2.02.2008

Heading into Super Tuesday, California stays a question mark

The big Democratic prize on February 5th is no doubt California. And it is also the biggest quesiton mark, as there has barely been any polling from the state over the past week. No one really knows how much Obama has risen and whether he is in a position to win the state.

Obama has long been credited with a great organization in California, as his campaign knew that the state was the large Super Tuesday state in which his campaign was the most equipped to do well in. Now, Obama is benefiting from a perfect storm of endorsements (the LA Times, La Opinion, the country's biggest Spanish-language newspaper). Obama is also benefiting from some unions who were supporting Edwards now migrating to him, in particular California SEIU. We saw in Nevada that last-minute union endorsements can't really accomplish that much since there isn't enough time to organize members, but it's better to have a labor group for you then against you.

Obama is also milking Ted Kennedy's support, especially among the Latino community. Granted, Ted Kennedy did not win the 1968 California Democratic primary as claimed by the French newspaper Le Monde in a gigantic journalistic confusion between two Kennedy brothers; but Ted is also very popular among Hispanics. If Obama can keep it close among Latinos, he should be in very good shape come Tuesday as exit polls in Florida and Nevada and polls in February 5th states have revealed that a lot of Clinton's advantage is coming from Hispanic support.

Another factor playing in Obama's favor is the fact that California Democrats hold an open primary while the Republican primary is closed. That assymetrical set-up means that independents who want to vote will have to do so in the Democratic primary, which is a huge boost for Obama who does much better among independents than registered Democrats. In previously voting states, Obama has had to compete with McCain for the independent vote, and one of the big reasons that he lost in New Hampshire was that independents decided to vote in the GOP contest at the last minute and pushed McCain over the top there.

Yet, there is no reason to count out Hillary Clinton, and she still has to be deemed the favorite in the Tuesday primary here. For one, a large part of the electorate (up to 25% according to some estimates) voted prior to Kennedy's endorsement and this week's Obama surge, and that 25% most probably gave Clinton a large majority. That means Obama needs to win the Tuesday poll by a sizable margin to pull out a victory. Second, there is no evidence for now that Clinton has declined among the Hispanic vote, and that should help her to hold on to her lead here.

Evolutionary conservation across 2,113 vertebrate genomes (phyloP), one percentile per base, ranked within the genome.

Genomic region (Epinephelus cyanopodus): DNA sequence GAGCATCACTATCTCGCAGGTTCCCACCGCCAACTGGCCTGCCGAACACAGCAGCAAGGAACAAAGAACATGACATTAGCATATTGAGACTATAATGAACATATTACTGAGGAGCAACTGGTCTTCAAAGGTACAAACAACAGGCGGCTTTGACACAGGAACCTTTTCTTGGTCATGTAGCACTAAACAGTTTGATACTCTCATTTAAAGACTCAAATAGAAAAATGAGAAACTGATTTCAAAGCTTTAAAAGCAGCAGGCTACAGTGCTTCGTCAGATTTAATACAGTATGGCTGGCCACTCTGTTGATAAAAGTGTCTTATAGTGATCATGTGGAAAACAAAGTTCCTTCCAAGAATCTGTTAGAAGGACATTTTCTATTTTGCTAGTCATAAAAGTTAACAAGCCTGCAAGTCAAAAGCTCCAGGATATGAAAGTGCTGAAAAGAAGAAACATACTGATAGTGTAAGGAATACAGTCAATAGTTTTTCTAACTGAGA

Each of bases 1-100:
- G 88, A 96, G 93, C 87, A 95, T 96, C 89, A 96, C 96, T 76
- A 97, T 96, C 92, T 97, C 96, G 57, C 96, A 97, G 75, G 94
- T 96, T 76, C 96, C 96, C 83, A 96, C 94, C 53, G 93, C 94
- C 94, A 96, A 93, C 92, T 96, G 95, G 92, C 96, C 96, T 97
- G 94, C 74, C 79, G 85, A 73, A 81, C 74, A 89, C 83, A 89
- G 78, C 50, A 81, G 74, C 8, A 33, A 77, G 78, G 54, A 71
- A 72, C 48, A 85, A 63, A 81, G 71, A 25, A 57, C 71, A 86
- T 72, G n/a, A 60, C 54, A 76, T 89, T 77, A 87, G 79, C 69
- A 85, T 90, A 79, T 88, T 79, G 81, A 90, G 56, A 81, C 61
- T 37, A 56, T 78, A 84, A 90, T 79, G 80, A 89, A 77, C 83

In fact, there is a whole series of Super Tuesday states where no one really knows what is going on as not many people are paying attention and no public polls are available. What happens in places like Alaska, Idaho and North Dakota could help determine who comes out with a delegate lead. Obama traveled to Idaho today and was received by a huge crowd who was no doubt grateful that someone is visiting their overshadowed state. Idaho is holding a caucus on Tuesday, and Obama is hoping to do well in this series of caucus-holding red states.

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2 Comments:

  • Good analysis. I voted early in Ca. and for Obama. Let's go FORWARD, not BACKWARD. We need a clean break with the past and Sen. Obama has the best chance against McCain who is also very much in the past.

    By Anonymous stone621, At 02 February, 2008 19:23  

  • McCain will be very hard for HC or Obama to beat.

    I don't think HC can do it. And Obama has a 50/50 shot at best.

    By Anonymous Anonymous, At 02 February, 2008 19:51  

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